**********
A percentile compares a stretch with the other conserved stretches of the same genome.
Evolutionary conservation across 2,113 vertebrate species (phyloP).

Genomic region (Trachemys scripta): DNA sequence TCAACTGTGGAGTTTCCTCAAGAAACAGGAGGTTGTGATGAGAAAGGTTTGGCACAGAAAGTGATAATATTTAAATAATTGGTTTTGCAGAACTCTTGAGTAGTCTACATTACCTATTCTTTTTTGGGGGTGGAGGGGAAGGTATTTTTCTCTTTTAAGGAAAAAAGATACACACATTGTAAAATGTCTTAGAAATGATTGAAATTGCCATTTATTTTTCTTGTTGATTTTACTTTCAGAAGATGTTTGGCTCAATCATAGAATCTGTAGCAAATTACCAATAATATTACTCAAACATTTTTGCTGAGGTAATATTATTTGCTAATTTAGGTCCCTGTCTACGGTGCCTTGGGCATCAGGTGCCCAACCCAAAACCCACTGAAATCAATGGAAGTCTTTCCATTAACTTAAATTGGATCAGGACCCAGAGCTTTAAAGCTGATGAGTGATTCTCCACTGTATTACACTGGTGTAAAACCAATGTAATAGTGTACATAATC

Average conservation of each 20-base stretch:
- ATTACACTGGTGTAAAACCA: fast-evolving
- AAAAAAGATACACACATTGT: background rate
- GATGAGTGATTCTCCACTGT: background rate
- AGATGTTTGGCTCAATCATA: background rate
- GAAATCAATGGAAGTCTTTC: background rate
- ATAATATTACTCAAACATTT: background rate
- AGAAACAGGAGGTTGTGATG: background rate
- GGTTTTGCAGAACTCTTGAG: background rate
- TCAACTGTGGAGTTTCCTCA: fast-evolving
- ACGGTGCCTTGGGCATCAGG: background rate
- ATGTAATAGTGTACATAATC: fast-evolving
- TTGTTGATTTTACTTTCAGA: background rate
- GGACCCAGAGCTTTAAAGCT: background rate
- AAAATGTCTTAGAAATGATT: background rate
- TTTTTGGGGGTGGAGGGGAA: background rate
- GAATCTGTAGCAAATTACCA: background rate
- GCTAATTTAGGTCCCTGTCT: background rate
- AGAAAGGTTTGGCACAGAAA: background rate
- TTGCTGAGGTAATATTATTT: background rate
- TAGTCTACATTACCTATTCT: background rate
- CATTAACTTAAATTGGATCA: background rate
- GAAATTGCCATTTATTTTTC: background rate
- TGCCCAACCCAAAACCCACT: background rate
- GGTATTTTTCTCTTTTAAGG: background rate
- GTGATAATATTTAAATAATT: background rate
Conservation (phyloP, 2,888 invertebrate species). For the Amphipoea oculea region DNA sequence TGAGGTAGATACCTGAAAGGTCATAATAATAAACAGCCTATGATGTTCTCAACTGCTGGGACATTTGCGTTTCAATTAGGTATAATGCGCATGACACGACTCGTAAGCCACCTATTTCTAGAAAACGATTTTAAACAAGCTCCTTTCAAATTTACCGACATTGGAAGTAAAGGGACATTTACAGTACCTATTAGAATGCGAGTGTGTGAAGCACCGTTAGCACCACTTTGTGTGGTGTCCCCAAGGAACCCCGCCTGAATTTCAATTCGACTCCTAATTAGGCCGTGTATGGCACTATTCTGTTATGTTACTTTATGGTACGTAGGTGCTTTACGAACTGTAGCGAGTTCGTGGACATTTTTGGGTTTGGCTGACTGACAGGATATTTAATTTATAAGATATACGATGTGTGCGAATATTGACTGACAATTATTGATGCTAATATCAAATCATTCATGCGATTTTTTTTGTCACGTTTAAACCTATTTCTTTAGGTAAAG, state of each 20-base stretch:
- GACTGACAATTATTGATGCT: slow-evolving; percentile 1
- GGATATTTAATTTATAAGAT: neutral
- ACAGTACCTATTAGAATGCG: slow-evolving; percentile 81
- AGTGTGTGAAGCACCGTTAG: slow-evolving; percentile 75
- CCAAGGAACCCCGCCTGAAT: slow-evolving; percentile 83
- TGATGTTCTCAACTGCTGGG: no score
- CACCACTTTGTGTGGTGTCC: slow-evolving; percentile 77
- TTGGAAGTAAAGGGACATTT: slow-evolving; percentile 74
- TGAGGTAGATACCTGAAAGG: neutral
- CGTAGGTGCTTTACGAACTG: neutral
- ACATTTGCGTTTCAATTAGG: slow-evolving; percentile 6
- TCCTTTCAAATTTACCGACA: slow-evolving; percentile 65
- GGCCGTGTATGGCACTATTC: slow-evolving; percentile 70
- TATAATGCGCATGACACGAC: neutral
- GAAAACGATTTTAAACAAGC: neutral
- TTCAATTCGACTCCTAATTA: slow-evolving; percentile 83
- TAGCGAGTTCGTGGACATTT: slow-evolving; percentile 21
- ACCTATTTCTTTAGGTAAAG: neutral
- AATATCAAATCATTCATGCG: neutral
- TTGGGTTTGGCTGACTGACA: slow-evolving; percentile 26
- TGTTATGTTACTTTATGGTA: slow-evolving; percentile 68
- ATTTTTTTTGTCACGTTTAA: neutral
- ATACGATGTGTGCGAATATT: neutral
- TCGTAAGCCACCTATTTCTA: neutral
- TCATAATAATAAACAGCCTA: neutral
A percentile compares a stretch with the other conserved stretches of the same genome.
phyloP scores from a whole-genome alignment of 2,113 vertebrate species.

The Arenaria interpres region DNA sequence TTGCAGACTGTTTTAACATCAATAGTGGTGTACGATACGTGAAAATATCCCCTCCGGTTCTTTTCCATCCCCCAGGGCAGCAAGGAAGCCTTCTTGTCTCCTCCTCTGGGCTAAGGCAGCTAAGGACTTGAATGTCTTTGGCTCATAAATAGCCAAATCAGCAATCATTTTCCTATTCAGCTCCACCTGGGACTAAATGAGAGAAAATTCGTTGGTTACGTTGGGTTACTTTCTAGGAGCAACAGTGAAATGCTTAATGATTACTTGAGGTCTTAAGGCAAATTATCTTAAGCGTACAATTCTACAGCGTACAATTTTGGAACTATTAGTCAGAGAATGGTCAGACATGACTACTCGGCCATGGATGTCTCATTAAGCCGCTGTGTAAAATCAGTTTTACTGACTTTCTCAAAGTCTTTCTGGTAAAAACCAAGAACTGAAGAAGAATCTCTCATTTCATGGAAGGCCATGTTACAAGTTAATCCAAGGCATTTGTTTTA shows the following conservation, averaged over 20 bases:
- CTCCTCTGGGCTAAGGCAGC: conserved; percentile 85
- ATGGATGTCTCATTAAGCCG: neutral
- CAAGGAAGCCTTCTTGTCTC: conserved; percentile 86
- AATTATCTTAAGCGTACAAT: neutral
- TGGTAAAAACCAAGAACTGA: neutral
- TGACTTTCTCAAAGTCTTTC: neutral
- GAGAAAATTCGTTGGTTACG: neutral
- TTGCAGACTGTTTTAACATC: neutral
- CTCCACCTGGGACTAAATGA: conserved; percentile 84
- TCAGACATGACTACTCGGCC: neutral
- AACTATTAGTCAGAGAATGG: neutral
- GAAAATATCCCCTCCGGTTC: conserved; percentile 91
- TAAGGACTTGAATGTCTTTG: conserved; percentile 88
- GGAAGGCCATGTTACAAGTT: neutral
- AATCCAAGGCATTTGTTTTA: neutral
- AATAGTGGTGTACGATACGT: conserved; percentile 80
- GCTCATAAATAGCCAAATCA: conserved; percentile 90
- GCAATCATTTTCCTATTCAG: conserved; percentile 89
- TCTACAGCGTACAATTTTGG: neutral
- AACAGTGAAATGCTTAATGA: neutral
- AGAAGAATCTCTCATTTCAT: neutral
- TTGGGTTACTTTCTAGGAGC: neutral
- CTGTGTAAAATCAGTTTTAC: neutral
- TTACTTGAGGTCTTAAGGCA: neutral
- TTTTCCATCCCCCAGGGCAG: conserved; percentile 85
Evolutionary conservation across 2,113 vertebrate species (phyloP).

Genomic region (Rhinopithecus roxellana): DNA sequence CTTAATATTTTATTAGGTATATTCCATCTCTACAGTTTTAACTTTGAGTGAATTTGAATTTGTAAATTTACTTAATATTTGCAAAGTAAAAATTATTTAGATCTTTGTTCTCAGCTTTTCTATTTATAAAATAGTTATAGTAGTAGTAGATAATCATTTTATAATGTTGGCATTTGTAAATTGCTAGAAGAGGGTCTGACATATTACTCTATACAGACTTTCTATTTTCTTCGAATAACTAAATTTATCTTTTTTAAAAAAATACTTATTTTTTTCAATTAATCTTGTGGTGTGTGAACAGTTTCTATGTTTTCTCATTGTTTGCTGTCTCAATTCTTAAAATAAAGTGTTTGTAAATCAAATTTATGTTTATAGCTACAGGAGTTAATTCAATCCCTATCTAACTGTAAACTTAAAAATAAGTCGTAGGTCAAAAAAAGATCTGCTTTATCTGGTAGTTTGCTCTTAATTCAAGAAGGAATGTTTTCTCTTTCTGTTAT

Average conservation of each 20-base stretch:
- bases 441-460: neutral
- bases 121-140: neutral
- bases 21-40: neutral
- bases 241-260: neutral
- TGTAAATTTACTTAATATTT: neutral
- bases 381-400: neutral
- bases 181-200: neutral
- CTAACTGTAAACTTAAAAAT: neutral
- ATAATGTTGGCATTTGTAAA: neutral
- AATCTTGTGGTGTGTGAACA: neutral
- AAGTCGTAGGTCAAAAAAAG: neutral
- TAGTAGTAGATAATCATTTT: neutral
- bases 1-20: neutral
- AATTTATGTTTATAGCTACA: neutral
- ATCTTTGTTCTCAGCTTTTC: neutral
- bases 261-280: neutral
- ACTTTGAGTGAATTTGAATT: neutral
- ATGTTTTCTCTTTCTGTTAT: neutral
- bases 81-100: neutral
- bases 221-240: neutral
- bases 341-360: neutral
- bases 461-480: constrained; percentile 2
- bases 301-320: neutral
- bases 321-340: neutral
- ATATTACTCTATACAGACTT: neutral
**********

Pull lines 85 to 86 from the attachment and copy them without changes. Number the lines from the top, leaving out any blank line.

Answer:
Genomic region (Rhinopithecus roxellana): DNA sequence CTTAATATTTTATTAGGTATATTCCATCTCTACAGTTTTAACTTTGAGTGAATTTGAATTTGTAAATTTACTTAATATTTGCAAAGTAAAAATTATTTAGATCTTTGTTCTCAGCTTTTCTATTTATAAAATAGTTATAGTAGTAGTAGATAATCATTTTATAATGTTGGCATTTGTAAATTGCTAGAAGAGGGTCTGACATATTACTCTATACAGACTTTCTATTTTCTTCGAATAACTAAATTTATCTTTTTTAAAAAAATACTTATTTTTTTCAATTAATCTTGTGGTGTGTGAACAGTTTCTATGTTTTCTCATTGTTTGCTGTCTCAATTCTTAAAATAAAGTGTTTGTAAATCAAATTTATGTTTATAGCTACAGGAGTTAATTCAATCCCTATCTAACTGTAAACTTAAAAATAAGTCGTAGGTCAAAAAAAGATCTGCTTTATCTGGTAGTTTGCTCTTAATTCAAGAAGGAATGTTTTCTCTTTCTGTTAT

Average conservation of each 20-base stretch: